For most TV viewers, car chases are fun, exciting novelties, usually on a warm, languid summer day, that can brighten up any notoriously slow August news day. We already know that, at least for Shepard Smith, narrating them is an artform. But for the guys who have to actually follow the cars in the news chopper? Let’s just say being a helicopter pilot can make you quite jaded about this sort of thing.
Yesterday, a car chase in Arizona took the Fox 10 Phoenix team across a number of towns following the suspect and victim of a carjacking until an unsuspecting vehicle crashed into it and stopped the car. On TV, the chase ended as soon as law enforcement officials were able to stop the car– after all, that’s usually where the fun of a car chase dies, unless a suspect is a particularly good runner. This one wasn’t, and, in fact, was taken out on a stretcher suffering from a gunshot wound to the leg.
The chase aired late on the Fox Report, and viewers were told to visit FoxNews.com for the live feed coming in from Phoenix after the show ended. Instead of having the reporters narrate the story, the only people heard on the live feed are those operating the helicopter. As the pilot notices the suspect is being carried out, conscious, on a stretcher, he laments the suspect’s fortune, telling another unseen person on the video, “Eh, if only it would’ve killed him. If only it would’ve killed him first; would’ve been better.” His companion asks him something unintelligible, which, given his response, must have been something hesitant about the fact that he was sad someone had not died. “I don’t care,” he grumbles. The feed then abruptly breaks off, a sign that whoever was in the control room watching the feed was probably not too happy about the response.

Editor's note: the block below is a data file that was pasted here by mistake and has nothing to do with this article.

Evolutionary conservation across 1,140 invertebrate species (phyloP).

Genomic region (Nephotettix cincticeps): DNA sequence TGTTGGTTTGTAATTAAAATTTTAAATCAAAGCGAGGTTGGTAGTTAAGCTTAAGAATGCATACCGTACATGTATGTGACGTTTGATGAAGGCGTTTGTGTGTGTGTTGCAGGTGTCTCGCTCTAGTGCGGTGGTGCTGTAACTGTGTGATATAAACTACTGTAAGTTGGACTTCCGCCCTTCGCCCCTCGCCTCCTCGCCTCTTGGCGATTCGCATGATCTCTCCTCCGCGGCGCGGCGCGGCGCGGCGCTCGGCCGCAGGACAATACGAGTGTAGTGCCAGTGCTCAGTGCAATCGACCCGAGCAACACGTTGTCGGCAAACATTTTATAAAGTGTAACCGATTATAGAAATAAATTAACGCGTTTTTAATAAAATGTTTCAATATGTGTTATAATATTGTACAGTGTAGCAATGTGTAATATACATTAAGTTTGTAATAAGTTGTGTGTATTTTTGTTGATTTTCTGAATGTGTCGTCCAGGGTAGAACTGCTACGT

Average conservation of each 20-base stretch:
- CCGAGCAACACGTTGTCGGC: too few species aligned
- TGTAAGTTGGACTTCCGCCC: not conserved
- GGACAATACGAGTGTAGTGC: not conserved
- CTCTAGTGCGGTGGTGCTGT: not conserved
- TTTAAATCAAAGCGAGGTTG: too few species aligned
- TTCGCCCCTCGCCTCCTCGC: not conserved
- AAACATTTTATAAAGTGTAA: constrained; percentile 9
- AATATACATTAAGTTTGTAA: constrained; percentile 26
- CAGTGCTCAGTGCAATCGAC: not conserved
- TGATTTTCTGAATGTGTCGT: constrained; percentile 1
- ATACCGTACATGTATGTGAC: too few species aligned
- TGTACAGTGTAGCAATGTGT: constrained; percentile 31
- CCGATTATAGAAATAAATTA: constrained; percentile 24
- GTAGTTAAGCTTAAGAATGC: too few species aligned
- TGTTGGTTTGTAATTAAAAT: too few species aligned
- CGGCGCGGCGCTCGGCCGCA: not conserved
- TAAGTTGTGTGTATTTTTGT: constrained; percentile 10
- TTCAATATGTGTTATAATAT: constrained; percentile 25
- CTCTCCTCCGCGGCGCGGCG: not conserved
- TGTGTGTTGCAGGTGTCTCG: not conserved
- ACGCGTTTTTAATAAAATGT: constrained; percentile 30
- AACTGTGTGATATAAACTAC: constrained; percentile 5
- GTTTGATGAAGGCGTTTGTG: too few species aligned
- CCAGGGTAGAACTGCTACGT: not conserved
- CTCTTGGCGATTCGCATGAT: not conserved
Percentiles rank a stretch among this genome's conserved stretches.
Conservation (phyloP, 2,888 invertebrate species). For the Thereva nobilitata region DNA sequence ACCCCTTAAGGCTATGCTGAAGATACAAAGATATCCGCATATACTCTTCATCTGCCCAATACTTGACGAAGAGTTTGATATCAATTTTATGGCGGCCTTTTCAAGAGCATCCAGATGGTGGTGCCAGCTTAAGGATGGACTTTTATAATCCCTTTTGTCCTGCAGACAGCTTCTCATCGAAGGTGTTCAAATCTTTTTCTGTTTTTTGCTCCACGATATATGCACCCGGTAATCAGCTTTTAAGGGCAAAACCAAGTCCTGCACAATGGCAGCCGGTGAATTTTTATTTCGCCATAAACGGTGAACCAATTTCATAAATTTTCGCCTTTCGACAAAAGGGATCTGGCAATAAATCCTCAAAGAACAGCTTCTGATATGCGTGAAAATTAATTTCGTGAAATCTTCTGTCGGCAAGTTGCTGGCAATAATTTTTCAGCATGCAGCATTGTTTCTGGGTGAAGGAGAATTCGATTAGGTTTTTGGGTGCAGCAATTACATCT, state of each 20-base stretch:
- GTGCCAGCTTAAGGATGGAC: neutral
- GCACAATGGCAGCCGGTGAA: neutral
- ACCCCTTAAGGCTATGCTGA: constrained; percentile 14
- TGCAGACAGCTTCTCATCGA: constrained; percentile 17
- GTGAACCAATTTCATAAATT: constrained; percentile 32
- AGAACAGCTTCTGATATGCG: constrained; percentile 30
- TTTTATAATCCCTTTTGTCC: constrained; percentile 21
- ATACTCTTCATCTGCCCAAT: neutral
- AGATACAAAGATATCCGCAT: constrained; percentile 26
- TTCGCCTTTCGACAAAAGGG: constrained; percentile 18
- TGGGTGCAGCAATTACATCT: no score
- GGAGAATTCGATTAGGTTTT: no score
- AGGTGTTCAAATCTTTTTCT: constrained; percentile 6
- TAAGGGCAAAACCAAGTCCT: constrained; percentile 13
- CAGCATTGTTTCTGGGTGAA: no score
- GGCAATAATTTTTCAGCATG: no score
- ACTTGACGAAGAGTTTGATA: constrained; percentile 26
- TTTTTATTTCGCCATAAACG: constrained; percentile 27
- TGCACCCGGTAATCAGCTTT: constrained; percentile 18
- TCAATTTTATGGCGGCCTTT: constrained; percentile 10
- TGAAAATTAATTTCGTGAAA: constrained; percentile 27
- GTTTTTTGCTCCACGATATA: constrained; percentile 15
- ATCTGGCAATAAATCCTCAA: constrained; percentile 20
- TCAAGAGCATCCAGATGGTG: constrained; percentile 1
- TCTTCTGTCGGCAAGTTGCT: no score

There are two clips in the following video. The first is the television broadcast of the end of the chase up until when the report ends. The second is the final minutes of the chase on the internet stream, where the pilot chatter is clearly audible. Watch both below:
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